Healthy cooking oil including how to choose the healthiest cooking oil

When you go to the cooking oils section of the grocery store, the many varieties including coconut, corn, hemp, olive, walnut, and more, overwhelm you. It becomes difficult to choose the healthiest cooking oil.

Many of you are likely to pick on a familiar bottle and continue on your way. In this article, we’ve put up a simple guide to simplify the process of choosing healthy cooking oil, the list of healthy cooking oil, and how to store cooking oil so that you can prepare healthier meals for your family.

How do you choose healthy cooking oil?

First of all, we should accept the fact that all cooking oil is 100% fat. The phrase healthy cooking oil is a misnomer. That said, cooking oil should be used in moderation.

Although oil is 100% fat, you need it in your diet. Organs such as the heart use fat for energy. Also, fats contain nutrients, like omega-3 and omega-6 fatty acids that are only found in fats.

We need fat to produce hormones, make strong cell membranes, and help us absorb fat-soluble vitamins. Despite all the above uses, you need to be picky about which fats you consume.

What makes up cooking oil? (Saturation)

Different types of fats make up cooking oil. There are good fats and bad fats which also vary from oil to oil.

Good fats refer to monounsaturated and polyunsaturated fats, with lower LDL (bad) cholesterol. Bad fats refer to trans-fat and saturated fat, which lower HDL (good) cholesterol levels and raise LDL levels.

When choosing a cooking oil, the first thing to consider is the saturation. People who consume monounsaturated fat and polyunsaturated fat have better heart health compared to those that consume trans-fat and saturated fat.

The US Government guidelines suggest that no more than 10% of your daily calories should come from saturated fat.

The smoke point

Secondly, before picking on any oil, assess the needs of your recipe and the oil’s smoke point. It’s simply the point at which oil begins to smoke and become ineffective.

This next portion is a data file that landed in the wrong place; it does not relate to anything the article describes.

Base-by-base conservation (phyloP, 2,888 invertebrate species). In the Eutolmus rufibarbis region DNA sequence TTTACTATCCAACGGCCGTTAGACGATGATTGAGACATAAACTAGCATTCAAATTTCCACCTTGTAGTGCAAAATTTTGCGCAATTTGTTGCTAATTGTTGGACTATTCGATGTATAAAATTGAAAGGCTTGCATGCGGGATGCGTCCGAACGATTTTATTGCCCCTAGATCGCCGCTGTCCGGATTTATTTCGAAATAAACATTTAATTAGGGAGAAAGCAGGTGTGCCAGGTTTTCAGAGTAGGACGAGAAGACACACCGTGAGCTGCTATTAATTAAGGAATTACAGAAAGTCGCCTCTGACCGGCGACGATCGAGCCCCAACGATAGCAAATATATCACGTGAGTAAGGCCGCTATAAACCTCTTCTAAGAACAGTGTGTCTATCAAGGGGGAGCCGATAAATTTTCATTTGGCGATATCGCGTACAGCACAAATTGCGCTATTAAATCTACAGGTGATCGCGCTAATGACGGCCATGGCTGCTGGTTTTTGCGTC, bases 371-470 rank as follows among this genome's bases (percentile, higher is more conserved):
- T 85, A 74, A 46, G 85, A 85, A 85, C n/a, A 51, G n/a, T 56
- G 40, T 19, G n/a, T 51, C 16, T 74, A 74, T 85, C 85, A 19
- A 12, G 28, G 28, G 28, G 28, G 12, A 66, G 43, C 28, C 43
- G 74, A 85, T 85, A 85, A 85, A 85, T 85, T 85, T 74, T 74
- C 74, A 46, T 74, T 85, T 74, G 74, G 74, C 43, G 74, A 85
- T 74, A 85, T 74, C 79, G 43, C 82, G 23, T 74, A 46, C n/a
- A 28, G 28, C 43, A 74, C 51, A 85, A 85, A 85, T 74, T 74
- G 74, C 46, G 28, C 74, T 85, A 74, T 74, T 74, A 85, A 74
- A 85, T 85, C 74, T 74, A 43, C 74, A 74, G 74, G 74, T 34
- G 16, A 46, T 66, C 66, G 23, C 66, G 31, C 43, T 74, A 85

In case you need to fry your food: opt for oil with a neutral flavor and a high smoke point. Refined oils have high smoke points because their heat-sensitive impurities are removed through chemical processing, bleaching, filtering, or high-temperature heating.

With the high smoke point, we mean one that is above 375 degrees F. such oils include; canola oil, pure olive oil, avocado oil, vegetable oil, safflower oil, and peanut oil.

For baking: opt for neutral oil flavors such as canola oil, coconut oil, and vegetable oil.

For sautéing and searing: you need flavourful oil with a lower smoke point. These include; canola oil, extra-virgin olive oil, safflower oil, peanut oil, and sesame oil.

Dressing: requires flavourful oil such as extra-virgin olive oil or flaxseed oil

In summary, healthy cooking oil should contain less than 35 percent saturated fat, more than 50 percent unsaturated fats, and less than 0.5 percent trans-fat.

Always consider your recipe needs and the smoke point of different oils. This is because deep-frying, sautéing, or drizzling requires different smoke points.

Last but not least, check the manufacture expiry dates to make sure you are using fresh oil. oil deteriorates over time.

What are the healthiest cooking oils?

Below is our list of healthy cooking oil

1. Canola oil

The name “canola” comes from “Canada” and “ola,” denoting oil. It is an oilseed crop made by plant crossbreeding.

Canola oil has a high smoke point (400 degrees F) and neutral flavor that makes it excellent for frying. It’s low in saturated fats and can be used for roasting, frying, baking, and not recommended for Sautéing and salad dressings

2. Extra-virgin olive oil

Olive oil is a liquid fat produced by pressing whole olives. It is the most commonly used vegetable oil for frying foods or as a salad dressing. It is used in cosmetics, pharmaceuticals, and soaps.

Extra virgin olive oil is that with no more than 0.8% free acidity and has favorable flavor characteristics.

Extra virgin oil is high in monounsaturated fats and has a relatively low smoke point (325 to 375 degrees F), which means it’s not recommended for frying or roasting above 375 degrees F. It is best for sautéing and drizzling

Related; how to spot fake olive oil.

3. Avocado oil

This is an edible oil from the pulp of avocadoes, used both raw and for cooking. It is not chemically processed like canola and vegetable oil.

Avocado oil doesn’t have quite as much saturated fats but rather packed with monounsaturated fats, with a high smoke point (375 to 400 degrees F) and neutral flavor. Avocado oil is best for frying and not recommended for budget cooking

4. Vegetable oil

This is the oil extracted from seeds, or less often, from other parts of fruits. Vegetable oil is chemically processed, has a high smoke point (400 to 450 degrees F), and a neutral flavor. It is good for roasting, frying, and baking but not recommended for sautéing and salad dressings.

5. Safflower oil

This is the edible version of the pressed seeds of the plant. Safflower oil is commonly used in cooking and medicine. Of all cooking oils, safflower oil has the highest smoke point. It is low in saturated fats, high in omega-9 fatty acids, and it has a neutral flavor.